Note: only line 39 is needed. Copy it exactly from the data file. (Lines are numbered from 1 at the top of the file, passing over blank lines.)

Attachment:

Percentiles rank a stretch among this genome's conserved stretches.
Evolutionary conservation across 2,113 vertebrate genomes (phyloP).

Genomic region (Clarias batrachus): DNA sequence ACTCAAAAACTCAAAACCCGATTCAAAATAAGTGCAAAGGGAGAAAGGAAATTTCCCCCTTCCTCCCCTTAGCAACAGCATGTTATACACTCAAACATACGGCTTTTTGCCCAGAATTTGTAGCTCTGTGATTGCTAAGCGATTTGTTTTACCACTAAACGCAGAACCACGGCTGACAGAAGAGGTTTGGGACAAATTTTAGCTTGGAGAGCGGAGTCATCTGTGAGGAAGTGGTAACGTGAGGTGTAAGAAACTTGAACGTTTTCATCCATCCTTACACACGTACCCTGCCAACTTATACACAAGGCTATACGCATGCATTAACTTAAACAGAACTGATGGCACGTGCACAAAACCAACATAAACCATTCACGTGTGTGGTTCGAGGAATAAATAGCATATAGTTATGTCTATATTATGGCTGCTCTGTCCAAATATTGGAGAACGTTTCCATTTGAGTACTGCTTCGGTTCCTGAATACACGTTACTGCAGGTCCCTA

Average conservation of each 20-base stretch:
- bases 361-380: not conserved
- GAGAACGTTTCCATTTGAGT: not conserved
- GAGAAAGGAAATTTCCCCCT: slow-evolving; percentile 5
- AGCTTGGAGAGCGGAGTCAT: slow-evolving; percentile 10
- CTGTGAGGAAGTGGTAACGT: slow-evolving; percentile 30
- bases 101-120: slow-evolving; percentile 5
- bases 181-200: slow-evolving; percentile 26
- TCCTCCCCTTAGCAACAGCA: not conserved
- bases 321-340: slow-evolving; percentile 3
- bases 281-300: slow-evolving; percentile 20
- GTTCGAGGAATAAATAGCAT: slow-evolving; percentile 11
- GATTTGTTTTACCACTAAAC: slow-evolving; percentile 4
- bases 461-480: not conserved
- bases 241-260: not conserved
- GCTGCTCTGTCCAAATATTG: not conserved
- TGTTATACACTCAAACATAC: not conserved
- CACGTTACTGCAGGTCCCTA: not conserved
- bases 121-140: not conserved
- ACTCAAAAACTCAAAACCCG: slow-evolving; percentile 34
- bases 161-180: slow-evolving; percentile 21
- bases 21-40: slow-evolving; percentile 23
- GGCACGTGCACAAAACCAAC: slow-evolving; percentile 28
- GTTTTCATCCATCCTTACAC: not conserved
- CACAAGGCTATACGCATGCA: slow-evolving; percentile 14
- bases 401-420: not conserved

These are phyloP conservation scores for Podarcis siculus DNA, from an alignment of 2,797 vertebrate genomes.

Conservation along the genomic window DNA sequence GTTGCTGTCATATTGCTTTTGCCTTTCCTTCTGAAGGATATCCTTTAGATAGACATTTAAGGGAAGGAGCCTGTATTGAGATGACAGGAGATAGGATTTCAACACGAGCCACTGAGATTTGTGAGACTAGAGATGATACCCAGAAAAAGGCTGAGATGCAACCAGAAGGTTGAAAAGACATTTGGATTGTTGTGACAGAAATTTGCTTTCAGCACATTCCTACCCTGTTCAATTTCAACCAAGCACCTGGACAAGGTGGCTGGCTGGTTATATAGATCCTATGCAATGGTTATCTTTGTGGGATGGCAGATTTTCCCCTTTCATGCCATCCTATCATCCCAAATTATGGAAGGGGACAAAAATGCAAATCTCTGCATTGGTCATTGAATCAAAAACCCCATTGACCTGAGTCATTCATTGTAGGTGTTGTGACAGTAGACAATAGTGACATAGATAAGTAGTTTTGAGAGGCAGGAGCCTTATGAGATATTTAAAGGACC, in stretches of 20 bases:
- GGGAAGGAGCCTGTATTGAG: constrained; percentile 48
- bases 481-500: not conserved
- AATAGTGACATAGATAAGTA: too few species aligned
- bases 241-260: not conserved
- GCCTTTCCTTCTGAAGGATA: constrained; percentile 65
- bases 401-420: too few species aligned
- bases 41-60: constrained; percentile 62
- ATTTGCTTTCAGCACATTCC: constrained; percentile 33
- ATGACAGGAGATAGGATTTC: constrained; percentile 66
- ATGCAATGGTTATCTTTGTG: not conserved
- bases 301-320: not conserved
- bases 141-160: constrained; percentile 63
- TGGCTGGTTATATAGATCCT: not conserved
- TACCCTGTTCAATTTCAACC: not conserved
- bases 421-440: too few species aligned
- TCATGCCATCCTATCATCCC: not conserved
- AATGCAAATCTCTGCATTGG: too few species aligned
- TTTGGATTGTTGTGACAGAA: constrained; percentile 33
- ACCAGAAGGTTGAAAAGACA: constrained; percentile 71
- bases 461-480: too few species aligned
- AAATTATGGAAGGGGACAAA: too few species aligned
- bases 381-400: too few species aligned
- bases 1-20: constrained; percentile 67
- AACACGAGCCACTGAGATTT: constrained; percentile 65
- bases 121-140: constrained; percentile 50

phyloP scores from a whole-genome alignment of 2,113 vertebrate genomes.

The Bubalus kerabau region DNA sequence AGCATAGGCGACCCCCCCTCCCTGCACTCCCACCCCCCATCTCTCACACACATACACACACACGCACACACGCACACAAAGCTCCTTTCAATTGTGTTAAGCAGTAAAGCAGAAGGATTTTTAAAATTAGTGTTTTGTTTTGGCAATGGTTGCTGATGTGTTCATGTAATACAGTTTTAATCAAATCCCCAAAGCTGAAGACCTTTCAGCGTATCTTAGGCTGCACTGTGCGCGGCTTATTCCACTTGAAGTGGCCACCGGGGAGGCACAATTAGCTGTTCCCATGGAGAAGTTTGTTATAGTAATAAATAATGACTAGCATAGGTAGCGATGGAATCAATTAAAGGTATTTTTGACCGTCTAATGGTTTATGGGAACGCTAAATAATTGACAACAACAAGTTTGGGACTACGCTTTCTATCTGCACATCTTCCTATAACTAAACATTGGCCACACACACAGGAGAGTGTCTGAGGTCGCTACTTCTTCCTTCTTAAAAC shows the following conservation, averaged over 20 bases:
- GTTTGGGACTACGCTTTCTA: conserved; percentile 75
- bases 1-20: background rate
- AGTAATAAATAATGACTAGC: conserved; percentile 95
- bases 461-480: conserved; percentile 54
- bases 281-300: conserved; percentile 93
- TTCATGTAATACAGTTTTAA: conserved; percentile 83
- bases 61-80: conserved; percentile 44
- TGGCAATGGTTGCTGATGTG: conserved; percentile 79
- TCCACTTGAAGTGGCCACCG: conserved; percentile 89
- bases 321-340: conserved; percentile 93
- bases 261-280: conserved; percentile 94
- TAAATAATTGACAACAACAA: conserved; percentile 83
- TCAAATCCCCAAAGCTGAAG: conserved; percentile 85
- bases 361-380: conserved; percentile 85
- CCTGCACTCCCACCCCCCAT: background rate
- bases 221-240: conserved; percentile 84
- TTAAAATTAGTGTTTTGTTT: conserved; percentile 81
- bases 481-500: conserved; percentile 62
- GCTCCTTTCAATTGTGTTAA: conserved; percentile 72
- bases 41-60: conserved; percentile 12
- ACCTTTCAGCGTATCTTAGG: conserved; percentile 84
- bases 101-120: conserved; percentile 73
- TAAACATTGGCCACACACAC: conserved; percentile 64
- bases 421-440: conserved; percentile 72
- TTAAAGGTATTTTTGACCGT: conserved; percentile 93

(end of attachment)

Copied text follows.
- ATTTGCTTTCAGCACATTCC: constrained; percentile 33